Le Tintilou

May 3, 2011By Heidi EllisonArchive
le-tintilou, restaurant, paris

The decor of many colors is not to everyone’s taste.

Pros: Delightful, original cuisine; charming service; great wine pairings

Cons: Decor needs work

In many ways, Le Tintilou is still a work in progress – chef-owner Jean-François Renard took over a restaurant called L’Aiguière in Paris’s 11th arrondissement in mid-March, and as of late April he still hadn’t changed the sign to the restaurant’s new name – but the all-important elements of food and service are well established and remarkably good.

The first impressions were not auspicious. The friend I was meeting there couldn’t find the place because of the wrong name on the sign, and I detected a strong smell of mildew as I walked through the door. The friend turned up, however, and the smell seemed to be restricted to the threshold, so all was well, especially since we were greeted so pleasantly by the waitress and the young maître d’.

An amuse bouche of small pieces of toast and a spread made with fennel and curry – not an entirely successful combination, with the curry overwhelming the fennel – arrived quickly and kept us from starvation while we examined the menu, which offers two fixed-price choices: €35 for three courses or €58 for three courses with wine pairings. Four choices were available for each course.

My friend started with the white asparagus, which was cooked to perfection and served with a balsamic vinaigrette and strawberries, a fresh, sparkling combination.

I ordered the macaron 4 épices, rouget barbet, fruits de la passion, which sounded like something intriguing that could easily go wrong. Instead, it went very right: the sweet-and-spicy (so much more interesting than the omnipresent sweet-and-sour at Qui Plume la Lune last week) macaroon was cut in half and slathered with passion-fruit chutney to make a sandwich with a nice chunk of red mullet inside. Together, the contrasting strong flavors, tempered by the mild fish, created marvelous fireworks in the mouth. Delicious.

For her main course, my friend had scallops, again cooked to perfection, served with thin slices of chorizo, the perfect foil for the bland crustacean. She was also pleased with the little cast-iron pot of baby vegetables that came instead of mashed potatoes at her request.

I was more than pleased with my succulent, rare squab, which was surrounded on the plate by calamari – an unnecessary but enjoyable accompaniment – and served with spelt and flat green beans in a tasty sauce.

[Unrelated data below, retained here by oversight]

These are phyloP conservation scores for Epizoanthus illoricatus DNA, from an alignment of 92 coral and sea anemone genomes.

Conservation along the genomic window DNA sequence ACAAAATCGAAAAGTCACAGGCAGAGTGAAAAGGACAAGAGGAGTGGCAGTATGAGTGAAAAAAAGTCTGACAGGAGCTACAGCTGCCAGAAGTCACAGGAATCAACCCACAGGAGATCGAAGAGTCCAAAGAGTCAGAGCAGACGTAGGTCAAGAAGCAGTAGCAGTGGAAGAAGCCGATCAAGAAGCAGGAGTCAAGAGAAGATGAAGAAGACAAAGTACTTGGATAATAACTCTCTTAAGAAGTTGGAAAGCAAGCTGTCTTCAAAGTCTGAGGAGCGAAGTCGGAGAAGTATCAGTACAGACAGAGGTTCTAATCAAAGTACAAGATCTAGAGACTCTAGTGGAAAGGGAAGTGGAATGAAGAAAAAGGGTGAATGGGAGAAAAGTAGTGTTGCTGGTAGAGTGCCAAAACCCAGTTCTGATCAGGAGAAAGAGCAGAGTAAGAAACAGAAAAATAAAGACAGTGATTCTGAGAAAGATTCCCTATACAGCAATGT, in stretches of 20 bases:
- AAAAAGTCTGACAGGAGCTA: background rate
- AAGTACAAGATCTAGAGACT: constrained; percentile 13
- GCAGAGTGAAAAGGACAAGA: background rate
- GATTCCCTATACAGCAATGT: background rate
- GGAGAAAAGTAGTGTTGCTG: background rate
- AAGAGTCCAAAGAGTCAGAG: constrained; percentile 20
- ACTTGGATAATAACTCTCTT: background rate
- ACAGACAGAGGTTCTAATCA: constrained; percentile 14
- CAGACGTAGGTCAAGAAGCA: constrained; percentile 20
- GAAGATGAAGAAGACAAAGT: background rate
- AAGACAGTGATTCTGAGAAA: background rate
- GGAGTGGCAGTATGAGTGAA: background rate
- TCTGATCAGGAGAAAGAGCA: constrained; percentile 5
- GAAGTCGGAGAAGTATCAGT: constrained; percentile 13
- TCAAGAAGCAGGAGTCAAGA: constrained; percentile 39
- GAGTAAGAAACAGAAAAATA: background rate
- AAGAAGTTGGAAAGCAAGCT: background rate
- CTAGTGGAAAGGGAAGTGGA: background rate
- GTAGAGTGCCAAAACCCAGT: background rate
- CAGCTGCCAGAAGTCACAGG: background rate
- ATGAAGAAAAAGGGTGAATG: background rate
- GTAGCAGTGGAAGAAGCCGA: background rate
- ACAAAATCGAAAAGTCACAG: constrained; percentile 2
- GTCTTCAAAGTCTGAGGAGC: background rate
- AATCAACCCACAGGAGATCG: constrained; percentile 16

So far, so very good, and we were not let down by the desserts. My friend, a rhubarb lover, wondered where it was when she was given a plate with a small white dome on it. She found the rhubarb, cooked and sweetened just right, by cracking open the meringue crust. I had another taste sensation, the “caramalo”: a luscious apple tart with Royal Gala apples and melt-in-the-mouth short-crust pastry, topped with a caramel sauce made with salted butter and a scoop of vanilla ice cream.

Although we didn’t order the wine-pairing menu, we decided to order wine by the glass rather than a bottle and trusted the charming young maître d’/sommelier to choose for us. The most expensive of the offerings by the glass (five reds and five whites) was only €7. His suggestions hit exactly the right spot, especially a South African Shiraz with the squab and a sweet Gaillac with the apple tart, neither of which was on the list of wines by the glass but were offered to us anyway.

The meal wasn’t finished yet – the servers occasionally passed by with an extra little treat: tiny, crisp-and-tender madeleines fresh from the oven, and soft little marshmallows flavored with orange-blossom water.

My only small complaint about the meal was that the main course was served only seconds after we finished the first course, with no rest in between. And Le Tintilou’s decor of many bright colors is not to my taste, but that is a minor consideration.

We left the restaurant grinning with satisfaction, delighted to have found a good restaurant that hasn’t yet been discovered by the rest of the world. It will be soon.

Heidi Ellison

Le Tintilou: 37 bis, rue de Montreuil, 75011 Paris. Métro: Faidherbe-Chaligny. Tel.: 01 43 72 42 32. Open Monday-Friday for lunch and dinner, Saturday for dinner only. Closed Sunday. Fixed-price menus: €25 (“Bento,” lunch only, includes coffee), €35 (three courses), €58 (three courses with wine pairings).

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